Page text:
Capital C Holiday Party Channels the Heyday of the Orient Express

Capital C adopted an Orient Express theme for its corporate holiday party—complete with a lavish sleeping car and bar and buffet areas inspired by the train's stops in Istanbul and Venice—in the firm's King Street offices.

By Susan O'Neill December 8, 2008, 12:13 PM EST

Gold bedding, leopard print pillows, and a black faux fur throw topped the bed in the sleeping car.

Photo: BizBash

Capital C Holiday Party
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Capital C invited more than 300 employees and clients to travel back to the heyday of the Orient Express Thursday for a corporate holiday party inspired by the famous train. Mary Pallattella, creative director of Capital C Live Events, worked with Devan to transform the company's King Street East offices and create the feel of traveling on the storied railway service.

“More than ever the world needs some fun, and I think a lot of people are attracted to marketing because it is a fun business. This is also a big part of our brand statement to the marketplace,” Capital C founder Tony Chapman said of the reason the firm decided to move ahead with the party when many companies are canceling holiday events due to the economy. “Live events are also part of what we do, so for all of those reasons we said we're going to keep doing this,” said Chapman, who noted that every dollar the company spends on a party is matched and donated to charity. “We want to make sure we're giving back in different ways.”

The party is the sixth themed holiday soiree Pallattella has planned for the marketing and promotional agency. Past themes have included the space age and Dr. Seuss. “There is a tinge of Christmas and holiday spirit within every theme,” she said.

Pallattella first thought of replicating the Orient Express during last year's space-themed party, when she noticed the office's architectural features. “I knew the angle of the windows would be perfect for transportation,” she said. “And I love anything that is '30s and '40s inspired.” So Pallattella placed a series of high-gloss posters, printed by Grip Graphics, along the hallway to create the gold and midnight blue exterior of the train.

Large paper cylinders featuring maps of Europe wrapped around the overhead lighting in the reception area, where a model wearing a vintage gown and a feather in her hair handed out strands of pearls to arriving guests, many of whom dressed in clothing inspired by the era. DJ Eric Ling spun holiday songs and music from the '30s and '40s, adding dance tunes to the mix as the party progressed.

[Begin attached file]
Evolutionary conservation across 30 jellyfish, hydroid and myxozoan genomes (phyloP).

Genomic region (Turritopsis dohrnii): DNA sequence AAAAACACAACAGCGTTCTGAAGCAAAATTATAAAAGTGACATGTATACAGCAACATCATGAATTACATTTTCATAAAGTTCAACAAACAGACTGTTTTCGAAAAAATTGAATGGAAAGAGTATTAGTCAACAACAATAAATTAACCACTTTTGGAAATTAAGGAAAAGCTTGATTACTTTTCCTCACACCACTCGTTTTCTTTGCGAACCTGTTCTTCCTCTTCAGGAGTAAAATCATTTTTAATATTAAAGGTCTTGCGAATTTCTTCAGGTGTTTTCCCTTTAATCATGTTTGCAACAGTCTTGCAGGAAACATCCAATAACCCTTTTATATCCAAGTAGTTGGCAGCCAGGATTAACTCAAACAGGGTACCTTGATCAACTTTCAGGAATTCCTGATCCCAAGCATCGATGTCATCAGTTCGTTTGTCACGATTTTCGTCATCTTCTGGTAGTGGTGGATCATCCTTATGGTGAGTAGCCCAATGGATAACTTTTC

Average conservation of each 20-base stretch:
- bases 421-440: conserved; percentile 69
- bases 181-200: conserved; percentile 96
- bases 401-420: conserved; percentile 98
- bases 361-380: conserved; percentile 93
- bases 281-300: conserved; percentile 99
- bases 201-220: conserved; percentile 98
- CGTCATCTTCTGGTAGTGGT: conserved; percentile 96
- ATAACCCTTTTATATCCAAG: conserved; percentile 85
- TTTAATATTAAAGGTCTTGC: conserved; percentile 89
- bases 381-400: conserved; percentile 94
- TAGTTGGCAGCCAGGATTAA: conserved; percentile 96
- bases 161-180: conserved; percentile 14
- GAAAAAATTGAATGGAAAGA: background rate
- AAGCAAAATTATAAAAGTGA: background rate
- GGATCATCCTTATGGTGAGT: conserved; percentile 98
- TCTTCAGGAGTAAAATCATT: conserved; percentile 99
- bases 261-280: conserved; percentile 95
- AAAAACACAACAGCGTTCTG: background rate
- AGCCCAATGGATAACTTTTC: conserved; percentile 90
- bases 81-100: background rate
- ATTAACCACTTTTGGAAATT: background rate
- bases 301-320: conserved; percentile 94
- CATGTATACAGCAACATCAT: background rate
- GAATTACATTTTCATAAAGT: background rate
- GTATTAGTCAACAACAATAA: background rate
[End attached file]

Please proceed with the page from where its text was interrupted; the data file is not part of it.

Through the windows along the hallway, guests could peek into a sleeping car furnished with an Art Deco bed, a vanity, and vintage suitcases. “I bought old paper doll books that became a lot of the inspiration [for this room],” said Pallattella, who draped one wall in red velvet fabric and used video footage of the French countryside—and audio of a train rolling down the tracks—to create the feel of a moving locomotive.

In addition to the sleeping car, Pallattella created two rooms inspired by Istanbul and Venice—two of the original stops on the Orient Express. She draped fabric from the ceiling of the Istanbul-themed room—which housed the main bar and dance floor—and filled the space with pillows and Turkish lanterns. In the Venetian room—which featured a long buffet table topped with crystal candleholders and red roses—Pallattella used stone statues, fountains, and greenery to create the feel of an Italian courtyard.

The theme continued with the menu, created by Domenic Chiaromonte, executive chef of Match Restaurant, who researched the era as well as Paris, Istanbul, and Venice before creating the menu. “I went to the library and the culinary school at Humber College and did some research there,” he said. He created appetizers like tuna tartar served on French toast, alphabet soup, and mini Waldorf salads for the event.

Chiaromonte, known for his scientific flare, also used liquid nitrogen to create palate cleansers called steamwhistles, which he handed out to guests in the reception area. The Martini Club created a series of cocktails for the evening, including the Turkish Delight—a chilled shot of Turkish coffee spiced with cinnamon, cardamom and chili peppers, shaken with vanilla vodka and served ice cold.

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